This morning the BBC News Web site ran a story about 2014 being the first year in a decade in which the export of Scotch whisky fell. The decline was 7%, and sales to the United States fell by 9%. I appreciate the date on which this story was filed, but I do not think it is a joke. Most of the point made in the subsequent analysis make good sense. Indeed, the only problem I had was that I think those who prepared the report overlooked one interesting change in the American market.
I have developed a keen taste for Scotch whiskies for some time. It began back in the Eighties, when I was working for a French company where everyone was trying to be a wine snob. I decided that, rather than compete, I would develop an alternative speciality; and a business trip to Scotland helped me make that decision. Now that I have retired, I am spending less on my personal collection; but I still like to check out bars to see what sorts of alternatives they offer.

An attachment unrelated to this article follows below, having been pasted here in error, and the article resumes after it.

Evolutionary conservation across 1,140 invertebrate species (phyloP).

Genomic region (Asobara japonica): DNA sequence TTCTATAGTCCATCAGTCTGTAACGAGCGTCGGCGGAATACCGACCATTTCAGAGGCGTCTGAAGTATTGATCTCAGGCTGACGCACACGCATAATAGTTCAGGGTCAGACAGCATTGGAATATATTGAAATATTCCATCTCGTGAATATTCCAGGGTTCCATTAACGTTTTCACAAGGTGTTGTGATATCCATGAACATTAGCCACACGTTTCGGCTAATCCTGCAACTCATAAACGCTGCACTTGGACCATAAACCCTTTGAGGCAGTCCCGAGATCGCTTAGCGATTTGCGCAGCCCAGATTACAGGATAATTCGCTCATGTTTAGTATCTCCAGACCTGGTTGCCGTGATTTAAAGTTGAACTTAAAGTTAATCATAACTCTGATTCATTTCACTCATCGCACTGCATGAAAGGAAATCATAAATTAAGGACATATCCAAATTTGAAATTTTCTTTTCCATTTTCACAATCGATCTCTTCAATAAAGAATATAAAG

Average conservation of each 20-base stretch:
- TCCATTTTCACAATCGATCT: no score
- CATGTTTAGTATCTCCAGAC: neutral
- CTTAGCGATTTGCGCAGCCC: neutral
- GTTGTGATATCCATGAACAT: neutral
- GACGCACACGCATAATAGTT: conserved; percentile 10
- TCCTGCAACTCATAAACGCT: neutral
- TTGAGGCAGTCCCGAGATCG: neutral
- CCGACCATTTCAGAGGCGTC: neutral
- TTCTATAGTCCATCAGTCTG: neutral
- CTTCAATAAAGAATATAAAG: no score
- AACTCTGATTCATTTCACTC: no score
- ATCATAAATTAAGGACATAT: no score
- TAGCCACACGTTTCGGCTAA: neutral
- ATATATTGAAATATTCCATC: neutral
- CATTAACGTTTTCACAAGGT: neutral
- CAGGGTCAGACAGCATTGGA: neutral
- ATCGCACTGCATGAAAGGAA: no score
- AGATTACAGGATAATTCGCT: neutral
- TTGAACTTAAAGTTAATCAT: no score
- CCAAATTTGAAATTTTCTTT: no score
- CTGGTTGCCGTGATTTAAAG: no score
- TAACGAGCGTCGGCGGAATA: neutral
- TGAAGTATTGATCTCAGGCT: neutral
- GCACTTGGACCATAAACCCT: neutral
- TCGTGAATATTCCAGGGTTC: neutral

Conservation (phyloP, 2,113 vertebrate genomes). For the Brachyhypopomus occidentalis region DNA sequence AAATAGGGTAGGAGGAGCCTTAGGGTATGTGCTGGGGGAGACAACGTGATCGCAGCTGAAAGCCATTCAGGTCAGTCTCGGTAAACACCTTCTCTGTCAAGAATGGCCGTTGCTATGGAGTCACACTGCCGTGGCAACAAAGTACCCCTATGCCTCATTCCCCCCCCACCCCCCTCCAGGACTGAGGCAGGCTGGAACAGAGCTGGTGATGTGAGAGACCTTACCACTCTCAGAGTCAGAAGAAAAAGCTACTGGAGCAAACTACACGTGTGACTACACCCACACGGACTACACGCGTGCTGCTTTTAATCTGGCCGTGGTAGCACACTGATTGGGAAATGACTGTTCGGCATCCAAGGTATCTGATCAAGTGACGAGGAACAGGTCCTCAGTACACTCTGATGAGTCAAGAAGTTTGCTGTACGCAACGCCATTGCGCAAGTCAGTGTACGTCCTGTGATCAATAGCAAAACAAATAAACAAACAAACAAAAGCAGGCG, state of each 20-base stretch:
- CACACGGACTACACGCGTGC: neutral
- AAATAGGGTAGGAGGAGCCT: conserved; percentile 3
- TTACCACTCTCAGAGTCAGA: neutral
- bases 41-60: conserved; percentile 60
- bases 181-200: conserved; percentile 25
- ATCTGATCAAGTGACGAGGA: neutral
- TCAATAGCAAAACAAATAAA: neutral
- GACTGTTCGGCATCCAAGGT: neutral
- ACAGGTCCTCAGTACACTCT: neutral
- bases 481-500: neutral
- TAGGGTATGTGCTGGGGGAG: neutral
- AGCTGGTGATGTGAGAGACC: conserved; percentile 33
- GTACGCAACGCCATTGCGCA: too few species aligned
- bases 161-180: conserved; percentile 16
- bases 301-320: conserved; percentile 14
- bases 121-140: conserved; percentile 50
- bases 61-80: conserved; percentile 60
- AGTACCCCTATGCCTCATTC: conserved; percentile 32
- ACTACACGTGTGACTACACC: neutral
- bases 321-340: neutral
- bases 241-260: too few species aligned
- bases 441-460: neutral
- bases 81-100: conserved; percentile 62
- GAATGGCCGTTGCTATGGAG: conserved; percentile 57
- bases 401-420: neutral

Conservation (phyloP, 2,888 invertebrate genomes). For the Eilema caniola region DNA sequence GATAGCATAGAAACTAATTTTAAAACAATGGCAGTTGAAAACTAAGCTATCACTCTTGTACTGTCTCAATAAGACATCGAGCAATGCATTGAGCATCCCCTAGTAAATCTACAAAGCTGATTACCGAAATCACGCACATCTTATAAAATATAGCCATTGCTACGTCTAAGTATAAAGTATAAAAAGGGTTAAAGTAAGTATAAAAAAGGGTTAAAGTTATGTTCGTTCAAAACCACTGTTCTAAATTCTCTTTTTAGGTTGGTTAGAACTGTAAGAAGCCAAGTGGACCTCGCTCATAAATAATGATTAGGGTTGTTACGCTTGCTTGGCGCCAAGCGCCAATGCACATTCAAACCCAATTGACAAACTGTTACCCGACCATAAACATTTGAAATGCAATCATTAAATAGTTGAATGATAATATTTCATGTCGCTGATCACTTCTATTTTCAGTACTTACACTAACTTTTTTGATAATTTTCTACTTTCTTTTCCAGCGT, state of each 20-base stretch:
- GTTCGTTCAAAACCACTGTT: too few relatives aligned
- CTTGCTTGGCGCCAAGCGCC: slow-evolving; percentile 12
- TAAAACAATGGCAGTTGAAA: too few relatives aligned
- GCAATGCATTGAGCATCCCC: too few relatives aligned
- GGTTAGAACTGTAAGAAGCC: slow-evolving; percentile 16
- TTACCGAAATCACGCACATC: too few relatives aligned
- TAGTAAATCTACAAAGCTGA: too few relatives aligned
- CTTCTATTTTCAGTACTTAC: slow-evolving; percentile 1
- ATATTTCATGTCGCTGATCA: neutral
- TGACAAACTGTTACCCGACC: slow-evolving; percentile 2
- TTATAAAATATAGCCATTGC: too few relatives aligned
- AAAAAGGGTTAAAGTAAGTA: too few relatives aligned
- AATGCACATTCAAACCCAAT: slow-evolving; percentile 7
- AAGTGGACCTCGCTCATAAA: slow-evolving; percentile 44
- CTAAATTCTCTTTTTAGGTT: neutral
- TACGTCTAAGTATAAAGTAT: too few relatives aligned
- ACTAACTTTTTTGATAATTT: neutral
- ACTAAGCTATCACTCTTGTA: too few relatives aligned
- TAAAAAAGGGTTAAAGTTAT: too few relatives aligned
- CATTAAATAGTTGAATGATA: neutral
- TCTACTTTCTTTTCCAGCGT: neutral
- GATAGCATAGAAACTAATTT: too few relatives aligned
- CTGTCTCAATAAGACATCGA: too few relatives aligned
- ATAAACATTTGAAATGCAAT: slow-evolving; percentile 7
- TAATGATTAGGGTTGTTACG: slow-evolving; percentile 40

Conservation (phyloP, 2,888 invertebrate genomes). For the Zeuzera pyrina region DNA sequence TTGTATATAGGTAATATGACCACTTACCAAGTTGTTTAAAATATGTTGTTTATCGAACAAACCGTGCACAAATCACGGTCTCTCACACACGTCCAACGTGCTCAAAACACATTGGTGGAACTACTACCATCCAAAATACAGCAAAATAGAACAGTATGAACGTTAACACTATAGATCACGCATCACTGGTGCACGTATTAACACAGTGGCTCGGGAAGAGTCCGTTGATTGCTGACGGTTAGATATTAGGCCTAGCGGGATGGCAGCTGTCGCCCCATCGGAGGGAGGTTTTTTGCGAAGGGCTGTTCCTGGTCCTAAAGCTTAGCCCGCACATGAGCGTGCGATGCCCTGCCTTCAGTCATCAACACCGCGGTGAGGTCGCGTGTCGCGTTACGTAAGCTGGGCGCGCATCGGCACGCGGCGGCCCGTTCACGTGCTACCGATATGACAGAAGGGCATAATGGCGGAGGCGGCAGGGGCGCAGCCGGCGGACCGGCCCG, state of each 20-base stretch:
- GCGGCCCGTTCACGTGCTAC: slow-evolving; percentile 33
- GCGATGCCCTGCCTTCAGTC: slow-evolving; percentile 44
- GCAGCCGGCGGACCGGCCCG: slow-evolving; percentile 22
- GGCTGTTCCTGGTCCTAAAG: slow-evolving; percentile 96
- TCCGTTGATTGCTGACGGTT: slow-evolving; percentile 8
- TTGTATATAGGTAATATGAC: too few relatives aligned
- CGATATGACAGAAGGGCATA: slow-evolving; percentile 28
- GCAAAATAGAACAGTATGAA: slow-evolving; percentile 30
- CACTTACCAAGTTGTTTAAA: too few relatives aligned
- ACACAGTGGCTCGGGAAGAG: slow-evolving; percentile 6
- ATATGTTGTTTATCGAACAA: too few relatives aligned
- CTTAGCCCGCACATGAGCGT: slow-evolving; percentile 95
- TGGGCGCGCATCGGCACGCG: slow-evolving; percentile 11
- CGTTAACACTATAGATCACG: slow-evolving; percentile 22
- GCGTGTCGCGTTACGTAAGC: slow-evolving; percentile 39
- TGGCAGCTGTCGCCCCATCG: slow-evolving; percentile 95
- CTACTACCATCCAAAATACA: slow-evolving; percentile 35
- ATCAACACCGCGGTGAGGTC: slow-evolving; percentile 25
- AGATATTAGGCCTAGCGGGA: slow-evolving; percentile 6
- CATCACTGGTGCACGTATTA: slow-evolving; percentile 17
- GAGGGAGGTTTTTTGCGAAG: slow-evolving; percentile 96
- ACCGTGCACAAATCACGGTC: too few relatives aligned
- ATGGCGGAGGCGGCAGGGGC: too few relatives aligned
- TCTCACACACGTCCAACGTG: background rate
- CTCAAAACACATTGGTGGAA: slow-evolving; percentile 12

What I have discovered here in San Francisco is an increase in the number of choices but also an increase in the number of sources. There has been a rise in artisanal brewing and fermenting in the United States that now goes far beyond beer and wine. The greatest variety these days seem to be in rye, and for one option there is even a distillery here in San Francisco. The United States may not yet have come up with competition for a good peaty single malt, but there are still a generous number of alternatives. Perhaps the Scots should come over for a visit to learn a bit about their competition.